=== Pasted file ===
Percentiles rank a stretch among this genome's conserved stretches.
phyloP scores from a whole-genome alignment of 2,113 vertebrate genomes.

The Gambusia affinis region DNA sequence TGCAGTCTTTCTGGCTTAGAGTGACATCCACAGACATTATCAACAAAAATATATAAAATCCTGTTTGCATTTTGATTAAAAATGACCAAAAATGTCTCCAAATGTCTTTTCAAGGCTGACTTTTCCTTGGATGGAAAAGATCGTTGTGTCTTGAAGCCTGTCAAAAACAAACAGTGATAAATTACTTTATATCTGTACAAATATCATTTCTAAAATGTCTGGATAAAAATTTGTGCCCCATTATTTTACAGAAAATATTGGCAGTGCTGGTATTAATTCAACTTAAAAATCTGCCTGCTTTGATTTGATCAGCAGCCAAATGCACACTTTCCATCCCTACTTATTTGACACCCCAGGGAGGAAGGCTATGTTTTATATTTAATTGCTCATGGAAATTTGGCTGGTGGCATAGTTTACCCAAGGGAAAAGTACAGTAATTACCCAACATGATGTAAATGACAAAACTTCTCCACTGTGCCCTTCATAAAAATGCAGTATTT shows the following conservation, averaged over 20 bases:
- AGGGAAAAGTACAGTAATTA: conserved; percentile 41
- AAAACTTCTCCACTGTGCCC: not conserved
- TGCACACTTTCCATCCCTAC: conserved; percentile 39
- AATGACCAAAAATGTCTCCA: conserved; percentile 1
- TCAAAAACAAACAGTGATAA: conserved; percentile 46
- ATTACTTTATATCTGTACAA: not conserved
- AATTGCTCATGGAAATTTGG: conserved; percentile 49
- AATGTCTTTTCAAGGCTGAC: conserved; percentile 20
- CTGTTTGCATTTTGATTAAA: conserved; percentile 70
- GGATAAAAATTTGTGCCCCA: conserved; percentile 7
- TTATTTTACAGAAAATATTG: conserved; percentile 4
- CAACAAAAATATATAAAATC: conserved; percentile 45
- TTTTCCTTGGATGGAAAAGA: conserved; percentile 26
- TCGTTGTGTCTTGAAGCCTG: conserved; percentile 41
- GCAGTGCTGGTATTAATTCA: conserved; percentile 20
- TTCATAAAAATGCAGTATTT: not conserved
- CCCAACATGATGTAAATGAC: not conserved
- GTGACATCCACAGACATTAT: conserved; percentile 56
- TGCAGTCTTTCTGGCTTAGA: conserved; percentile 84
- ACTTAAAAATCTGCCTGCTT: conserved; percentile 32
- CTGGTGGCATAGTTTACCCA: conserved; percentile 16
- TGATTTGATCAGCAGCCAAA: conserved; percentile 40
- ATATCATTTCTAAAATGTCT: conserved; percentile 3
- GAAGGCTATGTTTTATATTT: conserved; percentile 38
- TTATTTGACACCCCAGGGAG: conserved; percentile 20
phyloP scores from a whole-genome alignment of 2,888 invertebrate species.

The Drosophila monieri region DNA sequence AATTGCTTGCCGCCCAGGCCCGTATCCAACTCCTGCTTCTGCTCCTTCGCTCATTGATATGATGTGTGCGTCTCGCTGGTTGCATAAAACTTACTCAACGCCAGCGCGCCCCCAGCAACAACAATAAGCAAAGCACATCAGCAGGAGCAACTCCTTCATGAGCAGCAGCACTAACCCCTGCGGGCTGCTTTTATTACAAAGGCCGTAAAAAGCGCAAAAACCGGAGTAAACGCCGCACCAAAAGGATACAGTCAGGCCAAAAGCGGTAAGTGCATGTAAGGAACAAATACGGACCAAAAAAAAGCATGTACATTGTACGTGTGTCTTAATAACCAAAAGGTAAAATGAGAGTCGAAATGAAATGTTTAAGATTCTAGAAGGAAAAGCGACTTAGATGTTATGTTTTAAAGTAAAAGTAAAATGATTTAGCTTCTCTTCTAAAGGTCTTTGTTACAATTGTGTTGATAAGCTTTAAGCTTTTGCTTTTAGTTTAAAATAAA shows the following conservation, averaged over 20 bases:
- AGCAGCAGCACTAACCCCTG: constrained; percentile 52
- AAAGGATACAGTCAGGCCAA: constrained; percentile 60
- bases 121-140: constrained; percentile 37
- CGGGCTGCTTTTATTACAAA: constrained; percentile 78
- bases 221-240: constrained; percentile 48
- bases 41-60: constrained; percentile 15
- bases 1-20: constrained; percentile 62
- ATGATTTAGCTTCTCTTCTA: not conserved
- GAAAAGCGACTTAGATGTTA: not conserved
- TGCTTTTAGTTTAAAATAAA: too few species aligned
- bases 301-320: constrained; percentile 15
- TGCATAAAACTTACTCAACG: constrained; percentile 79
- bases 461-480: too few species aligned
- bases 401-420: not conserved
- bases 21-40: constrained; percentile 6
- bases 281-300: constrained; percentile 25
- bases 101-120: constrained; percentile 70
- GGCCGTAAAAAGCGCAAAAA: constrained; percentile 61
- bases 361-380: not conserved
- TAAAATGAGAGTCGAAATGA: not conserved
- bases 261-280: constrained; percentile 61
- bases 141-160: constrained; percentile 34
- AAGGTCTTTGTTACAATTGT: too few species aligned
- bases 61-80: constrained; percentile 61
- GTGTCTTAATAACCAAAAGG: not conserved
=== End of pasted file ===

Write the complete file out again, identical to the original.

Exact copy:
Percentiles rank a stretch among this genome's conserved stretches.
phyloP scores from a whole-genome alignment of 2,113 vertebrate genomes.

The Gambusia affinis region DNA sequence TGCAGTCTTTCTGGCTTAGAGTGACATCCACAGACATTATCAACAAAAATATATAAAATCCTGTTTGCATTTTGATTAAAAATGACCAAAAATGTCTCCAAATGTCTTTTCAAGGCTGACTTTTCCTTGGATGGAAAAGATCGTTGTGTCTTGAAGCCTGTCAAAAACAAACAGTGATAAATTACTTTATATCTGTACAAATATCATTTCTAAAATGTCTGGATAAAAATTTGTGCCCCATTATTTTACAGAAAATATTGGCAGTGCTGGTATTAATTCAACTTAAAAATCTGCCTGCTTTGATTTGATCAGCAGCCAAATGCACACTTTCCATCCCTACTTATTTGACACCCCAGGGAGGAAGGCTATGTTTTATATTTAATTGCTCATGGAAATTTGGCTGGTGGCATAGTTTACCCAAGGGAAAAGTACAGTAATTACCCAACATGATGTAAATGACAAAACTTCTCCACTGTGCCCTTCATAAAAATGCAGTATTT shows the following conservation, averaged over 20 bases:
- AGGGAAAAGTACAGTAATTA: conserved; percentile 41
- AAAACTTCTCCACTGTGCCC: not conserved
- TGCACACTTTCCATCCCTAC: conserved; percentile 39
- AATGACCAAAAATGTCTCCA: conserved; percentile 1
- TCAAAAACAAACAGTGATAA: conserved; percentile 46
- ATTACTTTATATCTGTACAA: not conserved
- AATTGCTCATGGAAATTTGG: conserved; percentile 49
- AATGTCTTTTCAAGGCTGAC: conserved; percentile 20
- CTGTTTGCATTTTGATTAAA: conserved; percentile 70
- GGATAAAAATTTGTGCCCCA: conserved; percentile 7
- TTATTTTACAGAAAATATTG: conserved; percentile 4
- CAACAAAAATATATAAAATC: conserved; percentile 45
- TTTTCCTTGGATGGAAAAGA: conserved; percentile 26
- TCGTTGTGTCTTGAAGCCTG: conserved; percentile 41
- GCAGTGCTGGTATTAATTCA: conserved; percentile 20
- TTCATAAAAATGCAGTATTT: not conserved
- CCCAACATGATGTAAATGAC: not conserved
- GTGACATCCACAGACATTAT: conserved; percentile 56
- TGCAGTCTTTCTGGCTTAGA: conserved; percentile 84
- ACTTAAAAATCTGCCTGCTT: conserved; percentile 32
- CTGGTGGCATAGTTTACCCA: conserved; percentile 16
- TGATTTGATCAGCAGCCAAA: conserved; percentile 40
- ATATCATTTCTAAAATGTCT: conserved; percentile 3
- GAAGGCTATGTTTTATATTT: conserved; percentile 38
- TTATTTGACACCCCAGGGAG: conserved; percentile 20
phyloP scores from a whole-genome alignment of 2,888 invertebrate species.

The Drosophila monieri region DNA sequence AATTGCTTGCCGCCCAGGCCCGTATCCAACTCCTGCTTCTGCTCCTTCGCTCATTGATATGATGTGTGCGTCTCGCTGGTTGCATAAAACTTACTCAACGCCAGCGCGCCCCCAGCAACAACAATAAGCAAAGCACATCAGCAGGAGCAACTCCTTCATGAGCAGCAGCACTAACCCCTGCGGGCTGCTTTTATTACAAAGGCCGTAAAAAGCGCAAAAACCGGAGTAAACGCCGCACCAAAAGGATACAGTCAGGCCAAAAGCGGTAAGTGCATGTAAGGAACAAATACGGACCAAAAAAAAGCATGTACATTGTACGTGTGTCTTAATAACCAAAAGGTAAAATGAGAGTCGAAATGAAATGTTTAAGATTCTAGAAGGAAAAGCGACTTAGATGTTATGTTTTAAAGTAAAAGTAAAATGATTTAGCTTCTCTTCTAAAGGTCTTTGTTACAATTGTGTTGATAAGCTTTAAGCTTTTGCTTTTAGTTTAAAATAAA shows the following conservation, averaged over 20 bases:
- AGCAGCAGCACTAACCCCTG: constrained; percentile 52
- AAAGGATACAGTCAGGCCAA: constrained; percentile 60
- bases 121-140: constrained; percentile 37
- CGGGCTGCTTTTATTACAAA: constrained; percentile 78
- bases 221-240: constrained; percentile 48
- bases 41-60: constrained; percentile 15
- bases 1-20: constrained; percentile 62
- ATGATTTAGCTTCTCTTCTA: not conserved
- GAAAAGCGACTTAGATGTTA: not conserved
- TGCTTTTAGTTTAAAATAAA: too few species aligned
- bases 301-320: constrained; percentile 15
- TGCATAAAACTTACTCAACG: constrained; percentile 79
- bases 461-480: too few species aligned
- bases 401-420: not conserved
- bases 21-40: constrained; percentile 6
- bases 281-300: constrained; percentile 25
- bases 101-120: constrained; percentile 70
- GGCCGTAAAAAGCGCAAAAA: constrained; percentile 61
- bases 361-380: not conserved
- TAAAATGAGAGTCGAAATGA: not conserved
- bases 261-280: constrained; percentile 61
- bases 141-160: constrained; percentile 34
- AAGGTCTTTGTTACAATTGT: too few species aligned
- bases 61-80: constrained; percentile 61
- GTGTCTTAATAACCAAAAGG: not conserved